- PHASE VI - MARYLAND document of Cornell University Archived June 26, 2010, at the Wayback Machine.
- Mott, p. 152
- Article by Claribel R. Barnett titled The First Agricultural Periodical, in "Agricultural Index" September 1922, Vol. VII, p. i
- Danhof, p. 56 Agricultural Museum appeared for a short time laying claim to the title of first American agricultural magazine. Google Books: Change in agriculture By Clarence H. Danhof
- Bulletin of the American Library Association, 1920,p. 194 However, the difficulties of the postal service and the expense involved helped to delay the appearance of agricultural periodicals. The first clearly differentiated publication of this sort that has come to my attention appeared in Georgetown, D. C., in 1810. It was known as the "Agricultural Museum" and was published as a bimonthly under the editorship of David Wiley, Postmaster at Georgetown and teacher in the Columbian Academy there.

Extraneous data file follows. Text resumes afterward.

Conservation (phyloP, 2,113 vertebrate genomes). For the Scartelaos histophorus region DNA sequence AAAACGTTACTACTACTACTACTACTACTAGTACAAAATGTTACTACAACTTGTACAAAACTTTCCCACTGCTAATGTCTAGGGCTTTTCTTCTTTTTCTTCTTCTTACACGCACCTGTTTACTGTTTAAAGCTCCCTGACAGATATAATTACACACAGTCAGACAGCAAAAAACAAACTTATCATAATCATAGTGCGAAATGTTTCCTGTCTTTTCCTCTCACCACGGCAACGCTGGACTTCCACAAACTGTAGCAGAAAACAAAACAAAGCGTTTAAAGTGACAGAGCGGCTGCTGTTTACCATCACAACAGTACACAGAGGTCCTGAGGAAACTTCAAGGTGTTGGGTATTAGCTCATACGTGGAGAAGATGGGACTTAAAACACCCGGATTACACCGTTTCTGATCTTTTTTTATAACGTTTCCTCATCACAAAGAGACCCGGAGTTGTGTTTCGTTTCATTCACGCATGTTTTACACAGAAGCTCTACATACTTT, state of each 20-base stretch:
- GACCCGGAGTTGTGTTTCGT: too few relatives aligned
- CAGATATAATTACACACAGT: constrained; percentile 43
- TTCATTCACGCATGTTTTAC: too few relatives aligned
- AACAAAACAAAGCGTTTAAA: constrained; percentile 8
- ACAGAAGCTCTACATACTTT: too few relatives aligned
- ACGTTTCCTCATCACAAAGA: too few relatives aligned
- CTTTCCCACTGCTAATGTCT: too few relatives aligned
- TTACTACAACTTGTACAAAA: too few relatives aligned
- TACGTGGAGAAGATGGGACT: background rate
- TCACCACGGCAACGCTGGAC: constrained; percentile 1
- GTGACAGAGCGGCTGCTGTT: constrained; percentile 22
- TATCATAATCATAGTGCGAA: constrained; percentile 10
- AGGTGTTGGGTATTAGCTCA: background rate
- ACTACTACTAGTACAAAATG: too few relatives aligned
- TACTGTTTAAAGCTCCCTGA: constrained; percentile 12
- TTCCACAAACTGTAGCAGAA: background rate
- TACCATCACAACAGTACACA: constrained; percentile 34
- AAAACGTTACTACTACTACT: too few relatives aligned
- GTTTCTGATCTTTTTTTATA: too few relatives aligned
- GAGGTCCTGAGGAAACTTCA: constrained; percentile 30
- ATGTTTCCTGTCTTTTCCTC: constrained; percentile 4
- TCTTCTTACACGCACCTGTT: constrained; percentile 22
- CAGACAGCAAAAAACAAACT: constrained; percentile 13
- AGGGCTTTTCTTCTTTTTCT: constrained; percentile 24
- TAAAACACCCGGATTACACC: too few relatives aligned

- Google Books: Agricultural periodicals in the United States By Allen D. Wilson, p. 11
- Kane, p. 13
- Google Books: Printed for and published by David Wiley, 1811, in the The Agricultural museum, pp. 49-58
- Google Books: The Agricultural Museum, Vol 1 No 5 August 29, 1810 pp. 65-72
- line 39 Archived March 13, 2009, at the Wayback Machine.
- Mott, p. 153
- Bryan, Wilhelmus Bogart, A History of the National Capital from Its Foundation Through the Period of the Adoption of the Organic Act’’, The Macmillan company, 1914
- Kane, Joseph Nathan, Famous First Facts. A Record of First Happenings, Discoveries and Inventions in the United States, H . W . Wilson Company, 1950
- Mott, Frank Luther, A history of American magazines, Harvard University Press, 1930, ISBN 0-674-39550-6
- The Agricultural Museum - all 24 issues of Volume 1 at Google Books